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Why I stand with fellow teachers

Updated: September 13, 2012 1:50PM

I am a Chicago Public School teacher. What am I fighting for at this time?

1. I am fighting for schools in which politicians do not decide what is best for the children of Chicago; but where teachers and administrators have the power to make decisions specific to the needs of the students in front of them. It is when politicians began making sweeping and all-encompassing decisions that schools began to fail. Not every school and student has the same needs as another. CPS has tied the hands of administrators trying to make improvements by limiting their funding and access to resources. Some administrators have found ways to supplement what the district provides.

2. I am fighting for schools in which resources are available before the first day of school. I have a classroom of 35 students in which 30 of their desks have seats that are cracked down the middle. The textbooks I am using are falling apart and, in some instances, older than the students I teach. I have spent thousands of dollars over the years of my own money for resources to supplement the materials I am provided. I have taught lab courses on desks and folding tables due to a lack of actual lab tables. Most schools are incapable of providing enough Internet band-width for a class of students to research current issues. Yet, schools are making the effort on their own to bring classrooms into the 21st century in terms of technology and lab classrooms by seeking grants, gifts and alumni donations.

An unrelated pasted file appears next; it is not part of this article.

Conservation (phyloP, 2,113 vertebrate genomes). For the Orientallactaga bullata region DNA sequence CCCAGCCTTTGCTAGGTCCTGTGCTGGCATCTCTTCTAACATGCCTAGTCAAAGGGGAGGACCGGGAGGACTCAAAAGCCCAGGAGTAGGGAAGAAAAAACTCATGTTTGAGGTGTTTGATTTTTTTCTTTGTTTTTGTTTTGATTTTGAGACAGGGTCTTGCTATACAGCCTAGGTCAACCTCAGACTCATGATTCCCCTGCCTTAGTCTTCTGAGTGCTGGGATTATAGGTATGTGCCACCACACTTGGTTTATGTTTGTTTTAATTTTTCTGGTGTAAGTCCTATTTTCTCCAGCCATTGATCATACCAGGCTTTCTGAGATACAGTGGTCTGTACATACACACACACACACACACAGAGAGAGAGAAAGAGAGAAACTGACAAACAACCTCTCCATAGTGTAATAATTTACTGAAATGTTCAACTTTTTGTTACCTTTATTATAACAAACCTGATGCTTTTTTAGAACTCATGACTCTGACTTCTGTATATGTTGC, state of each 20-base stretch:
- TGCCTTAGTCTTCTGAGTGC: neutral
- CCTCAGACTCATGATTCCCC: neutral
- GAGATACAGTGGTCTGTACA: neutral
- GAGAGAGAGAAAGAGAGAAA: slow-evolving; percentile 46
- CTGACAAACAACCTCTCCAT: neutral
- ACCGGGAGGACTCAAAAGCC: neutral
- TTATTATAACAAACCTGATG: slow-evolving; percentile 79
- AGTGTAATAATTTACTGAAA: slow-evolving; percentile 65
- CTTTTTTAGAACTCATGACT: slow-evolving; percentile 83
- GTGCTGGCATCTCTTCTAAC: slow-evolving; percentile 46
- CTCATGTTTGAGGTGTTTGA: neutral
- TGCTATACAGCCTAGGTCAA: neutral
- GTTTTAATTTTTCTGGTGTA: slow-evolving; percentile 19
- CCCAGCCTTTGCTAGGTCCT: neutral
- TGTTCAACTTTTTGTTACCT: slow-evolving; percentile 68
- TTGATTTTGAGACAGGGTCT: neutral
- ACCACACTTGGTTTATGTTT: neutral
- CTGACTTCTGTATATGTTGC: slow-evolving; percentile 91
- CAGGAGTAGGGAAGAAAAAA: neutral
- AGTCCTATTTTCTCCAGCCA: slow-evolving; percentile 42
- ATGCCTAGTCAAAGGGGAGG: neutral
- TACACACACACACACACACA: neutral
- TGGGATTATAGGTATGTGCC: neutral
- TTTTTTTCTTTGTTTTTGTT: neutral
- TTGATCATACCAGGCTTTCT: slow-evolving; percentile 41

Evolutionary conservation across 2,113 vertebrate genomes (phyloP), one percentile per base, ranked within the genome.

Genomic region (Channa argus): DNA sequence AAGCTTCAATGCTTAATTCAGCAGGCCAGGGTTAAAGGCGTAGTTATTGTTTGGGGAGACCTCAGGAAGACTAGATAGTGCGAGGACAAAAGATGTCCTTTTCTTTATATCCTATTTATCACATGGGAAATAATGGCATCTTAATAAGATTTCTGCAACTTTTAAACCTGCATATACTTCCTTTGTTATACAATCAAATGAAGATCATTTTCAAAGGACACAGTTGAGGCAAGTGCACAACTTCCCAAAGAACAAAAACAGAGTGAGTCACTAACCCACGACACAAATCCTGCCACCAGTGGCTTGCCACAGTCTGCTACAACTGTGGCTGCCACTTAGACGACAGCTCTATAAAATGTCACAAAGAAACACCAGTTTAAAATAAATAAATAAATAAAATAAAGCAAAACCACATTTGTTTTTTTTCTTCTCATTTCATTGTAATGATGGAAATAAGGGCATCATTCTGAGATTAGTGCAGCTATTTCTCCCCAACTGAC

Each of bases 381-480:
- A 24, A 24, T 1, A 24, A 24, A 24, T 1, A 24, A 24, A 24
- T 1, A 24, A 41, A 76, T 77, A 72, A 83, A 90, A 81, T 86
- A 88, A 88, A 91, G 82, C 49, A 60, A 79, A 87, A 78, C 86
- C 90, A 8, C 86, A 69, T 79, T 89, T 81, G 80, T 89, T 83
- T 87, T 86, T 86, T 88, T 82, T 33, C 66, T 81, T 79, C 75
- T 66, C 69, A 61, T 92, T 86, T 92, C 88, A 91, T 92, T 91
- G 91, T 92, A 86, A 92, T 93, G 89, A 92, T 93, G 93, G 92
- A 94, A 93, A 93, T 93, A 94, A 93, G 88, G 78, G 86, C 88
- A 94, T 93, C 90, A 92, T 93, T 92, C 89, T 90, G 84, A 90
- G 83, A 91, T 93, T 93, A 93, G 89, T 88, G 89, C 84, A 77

3. I am fighting for teachers with multiple endorsements to not be shuffled like a deck of cards and moved from subject to subject just because, according to the state, they can teach it, not because that is their best subject or the one in which they have a degree. I have taught six subjects in 10 years. I have taught all the core sciences and some electives. In all that time, I have been able to teach in the area of my bachelor’s degree only three years. I am hopeful that the current subject, though not in my degree area, will be the last change for a few years.

4. I am fighting for respect on the time we give up. No one asks us about the weekends we give up with our own families to work on developing lessons, boning up on the material, grading papers, researching teaching methods, or attending school events to support students. I knew coming into teaching that I wasn’t going to be rich. However, no one but a teacher or her family knows what happens behind the scenes. I know my average work week comes to 70-plus hours.